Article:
The Benefits of Positive Puppy Dog Training

Puppy dog training should be a fun experience for both you and your dog. Since most puppies don't understand our expectations, it's much more fun and effective to teach your dog what you want him to do rather than punishing him for the mistakes he will inevitably make.

Effective for Every Dog

Many dogs, such as sensitive or anxious dogs, shut down during training that involves punishment. However, every dog can learn through positive reinforcement training. In fact, some dogs are so nervous that only positive training can reach them and pull them out of their shells.

One common misconception about positive training is that some stubborn dogs need corrections while softer dogs can learn from positive training. All dogs, even aggressive dogs, can learn with positive training. Top dog trainers use these methods on the toughest cases and get results by finding the proper motivation for the dog.

Poppy Training that Builds Bonds

When you adopt a new dog, especially rescue dogs, it's important to build a bond with your puppy so he will want to work for you. Positive training builds a bond based on respect, not fear. When the training is fun for you and your dog, your dog will seek out learning opportunities and try to impress you.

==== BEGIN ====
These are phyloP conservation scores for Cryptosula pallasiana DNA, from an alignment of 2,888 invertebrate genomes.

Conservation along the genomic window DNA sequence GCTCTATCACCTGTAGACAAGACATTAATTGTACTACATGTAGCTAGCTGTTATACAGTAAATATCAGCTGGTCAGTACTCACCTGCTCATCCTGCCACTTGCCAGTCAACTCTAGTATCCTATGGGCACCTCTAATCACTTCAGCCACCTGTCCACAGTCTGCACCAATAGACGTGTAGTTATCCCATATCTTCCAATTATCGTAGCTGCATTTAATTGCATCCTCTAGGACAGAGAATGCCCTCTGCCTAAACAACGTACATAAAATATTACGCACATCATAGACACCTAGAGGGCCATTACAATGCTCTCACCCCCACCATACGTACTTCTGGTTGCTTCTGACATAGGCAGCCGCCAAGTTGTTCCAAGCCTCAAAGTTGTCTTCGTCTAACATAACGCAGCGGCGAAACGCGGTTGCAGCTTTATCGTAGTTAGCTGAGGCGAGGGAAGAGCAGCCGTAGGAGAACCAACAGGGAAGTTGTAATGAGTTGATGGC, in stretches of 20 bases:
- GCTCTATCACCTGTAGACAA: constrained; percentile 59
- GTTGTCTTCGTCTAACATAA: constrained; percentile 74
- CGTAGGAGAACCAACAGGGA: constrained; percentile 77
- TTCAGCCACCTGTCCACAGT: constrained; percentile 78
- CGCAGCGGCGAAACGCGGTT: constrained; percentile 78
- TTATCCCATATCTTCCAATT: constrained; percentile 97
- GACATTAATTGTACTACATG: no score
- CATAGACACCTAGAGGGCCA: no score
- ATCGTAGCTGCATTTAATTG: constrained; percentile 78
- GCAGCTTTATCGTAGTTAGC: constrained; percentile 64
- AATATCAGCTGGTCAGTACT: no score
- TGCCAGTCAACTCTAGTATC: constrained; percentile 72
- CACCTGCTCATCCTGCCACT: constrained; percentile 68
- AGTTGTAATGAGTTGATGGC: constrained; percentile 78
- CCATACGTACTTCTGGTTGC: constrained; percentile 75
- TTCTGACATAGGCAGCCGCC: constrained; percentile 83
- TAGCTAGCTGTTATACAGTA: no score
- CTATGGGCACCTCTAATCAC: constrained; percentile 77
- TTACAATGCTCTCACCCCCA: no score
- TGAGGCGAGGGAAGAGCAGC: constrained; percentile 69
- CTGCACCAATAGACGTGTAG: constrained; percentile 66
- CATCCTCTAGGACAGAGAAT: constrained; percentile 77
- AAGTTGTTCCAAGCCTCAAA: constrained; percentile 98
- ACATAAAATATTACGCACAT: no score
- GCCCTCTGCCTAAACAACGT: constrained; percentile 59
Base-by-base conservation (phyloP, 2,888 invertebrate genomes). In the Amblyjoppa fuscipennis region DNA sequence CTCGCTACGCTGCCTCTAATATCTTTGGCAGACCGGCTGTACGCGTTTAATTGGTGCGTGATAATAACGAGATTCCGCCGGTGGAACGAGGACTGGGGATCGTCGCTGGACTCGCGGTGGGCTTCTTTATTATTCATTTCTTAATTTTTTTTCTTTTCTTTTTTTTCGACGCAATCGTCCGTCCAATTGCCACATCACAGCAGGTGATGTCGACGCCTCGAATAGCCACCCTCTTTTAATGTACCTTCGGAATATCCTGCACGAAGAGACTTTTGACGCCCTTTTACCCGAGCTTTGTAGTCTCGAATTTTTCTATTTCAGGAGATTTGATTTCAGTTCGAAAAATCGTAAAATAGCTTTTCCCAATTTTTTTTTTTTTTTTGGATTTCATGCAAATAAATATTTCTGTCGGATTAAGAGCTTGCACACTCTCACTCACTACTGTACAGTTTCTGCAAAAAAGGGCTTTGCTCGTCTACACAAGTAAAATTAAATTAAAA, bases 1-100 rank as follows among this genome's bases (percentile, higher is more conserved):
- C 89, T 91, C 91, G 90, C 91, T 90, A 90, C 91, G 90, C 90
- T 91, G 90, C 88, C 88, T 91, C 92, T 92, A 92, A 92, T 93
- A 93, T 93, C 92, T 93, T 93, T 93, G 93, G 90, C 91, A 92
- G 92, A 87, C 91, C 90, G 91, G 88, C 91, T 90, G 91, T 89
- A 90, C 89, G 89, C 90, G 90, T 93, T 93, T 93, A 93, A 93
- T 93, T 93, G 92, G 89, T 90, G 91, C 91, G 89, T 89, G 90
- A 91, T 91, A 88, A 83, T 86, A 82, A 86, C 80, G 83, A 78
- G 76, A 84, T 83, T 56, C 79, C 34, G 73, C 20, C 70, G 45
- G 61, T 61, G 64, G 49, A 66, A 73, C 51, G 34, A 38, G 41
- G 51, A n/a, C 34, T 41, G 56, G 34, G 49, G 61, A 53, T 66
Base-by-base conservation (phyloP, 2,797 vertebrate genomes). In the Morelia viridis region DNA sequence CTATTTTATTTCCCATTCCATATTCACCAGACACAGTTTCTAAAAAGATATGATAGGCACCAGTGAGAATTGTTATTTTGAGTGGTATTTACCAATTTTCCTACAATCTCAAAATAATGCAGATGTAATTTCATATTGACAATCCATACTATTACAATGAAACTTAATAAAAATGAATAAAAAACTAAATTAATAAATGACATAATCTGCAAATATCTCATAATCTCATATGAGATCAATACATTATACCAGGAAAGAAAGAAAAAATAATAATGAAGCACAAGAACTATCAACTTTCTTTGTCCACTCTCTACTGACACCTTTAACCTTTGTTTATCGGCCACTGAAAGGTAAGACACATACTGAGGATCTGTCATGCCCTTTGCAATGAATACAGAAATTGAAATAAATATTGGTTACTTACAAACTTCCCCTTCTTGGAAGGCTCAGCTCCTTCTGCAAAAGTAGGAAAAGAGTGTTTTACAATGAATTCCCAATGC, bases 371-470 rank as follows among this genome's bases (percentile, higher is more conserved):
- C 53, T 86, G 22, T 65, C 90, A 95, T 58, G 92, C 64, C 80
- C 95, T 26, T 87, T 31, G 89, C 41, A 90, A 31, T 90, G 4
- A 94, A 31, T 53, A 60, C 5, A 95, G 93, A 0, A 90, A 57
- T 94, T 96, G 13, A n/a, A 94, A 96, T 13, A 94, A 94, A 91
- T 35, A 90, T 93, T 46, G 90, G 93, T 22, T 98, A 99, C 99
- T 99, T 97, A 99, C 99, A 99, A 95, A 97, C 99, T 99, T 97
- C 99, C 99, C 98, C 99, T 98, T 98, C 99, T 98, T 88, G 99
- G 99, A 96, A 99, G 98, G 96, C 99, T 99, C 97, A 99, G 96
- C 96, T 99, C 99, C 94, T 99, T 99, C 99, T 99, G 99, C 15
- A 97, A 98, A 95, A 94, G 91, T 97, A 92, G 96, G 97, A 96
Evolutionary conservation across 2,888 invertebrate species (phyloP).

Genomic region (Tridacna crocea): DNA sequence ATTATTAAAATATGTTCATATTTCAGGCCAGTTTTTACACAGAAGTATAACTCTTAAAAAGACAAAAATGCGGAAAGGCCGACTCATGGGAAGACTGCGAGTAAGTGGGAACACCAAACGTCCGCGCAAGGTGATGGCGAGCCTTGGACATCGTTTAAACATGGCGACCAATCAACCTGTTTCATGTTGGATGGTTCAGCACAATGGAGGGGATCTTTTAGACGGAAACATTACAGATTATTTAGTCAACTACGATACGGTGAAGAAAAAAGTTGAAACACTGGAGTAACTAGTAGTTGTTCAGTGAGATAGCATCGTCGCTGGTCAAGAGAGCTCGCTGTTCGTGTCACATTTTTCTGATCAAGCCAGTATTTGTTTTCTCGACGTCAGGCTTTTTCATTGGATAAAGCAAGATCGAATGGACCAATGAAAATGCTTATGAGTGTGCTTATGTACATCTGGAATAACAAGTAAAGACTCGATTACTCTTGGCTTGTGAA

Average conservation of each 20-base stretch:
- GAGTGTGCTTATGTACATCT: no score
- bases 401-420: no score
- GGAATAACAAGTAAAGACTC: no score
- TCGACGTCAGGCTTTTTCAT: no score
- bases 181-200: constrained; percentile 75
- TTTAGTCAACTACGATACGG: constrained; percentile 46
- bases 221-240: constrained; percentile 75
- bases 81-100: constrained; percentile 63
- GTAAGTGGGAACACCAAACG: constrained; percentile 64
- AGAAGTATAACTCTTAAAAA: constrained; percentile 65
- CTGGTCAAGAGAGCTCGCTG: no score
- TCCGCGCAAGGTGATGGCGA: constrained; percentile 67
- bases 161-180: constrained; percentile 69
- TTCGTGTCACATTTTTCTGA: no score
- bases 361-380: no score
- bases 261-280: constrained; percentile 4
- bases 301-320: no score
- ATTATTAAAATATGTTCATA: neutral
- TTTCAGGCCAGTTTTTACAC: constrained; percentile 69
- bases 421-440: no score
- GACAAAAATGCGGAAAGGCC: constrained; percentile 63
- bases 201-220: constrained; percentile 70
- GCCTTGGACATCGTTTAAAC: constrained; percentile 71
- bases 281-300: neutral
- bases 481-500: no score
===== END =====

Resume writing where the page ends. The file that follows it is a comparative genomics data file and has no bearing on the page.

Another common misconception is that positive training serves as bribery, and the dog isn't working for you, only the treat. However, anything can be a reward, including toys, praise and pets. If you use a reward word, which you say before you give every treat, the word will become as rewarding as the treat.

Tools Are Not Required

Corrections require tools, such as prong collars, choke chains, spray bottles and noise makers. However, dogs are smart. They know that if they don't see the squirt bottle, they can continue to bark. They learn the cue rather than the command.

With positive training, no tools are required. You don't have to carry anything with you to praise and pet your dog. Early in the process, you can keep treats hidden in your pockets to surprise your dog with a reward. Without visual cues, your dog learns that he should always listen, not just when he sees the noise maker.

No Damage Done

Most dog owners aren't dog trainers, so their timing isn't always accurate when trying to train a behavior. For a behavior to be effective, the reward (or correction) must come within one second of the behavior. If a treat is given too soon or too late, the training will take longer, but it won't damage your dog.

Mistimed corrections, either coming to late or anticipating the bad behavior, can cause frustration and fear. Recent studies have shown that training with aggression leads to more aggression in dogs. Positive training has no such fallout.

Most dog trainers learn the axiom, "First, do no harm." Positive training causes no harm and is equally effective as more traditional methods, if not more so.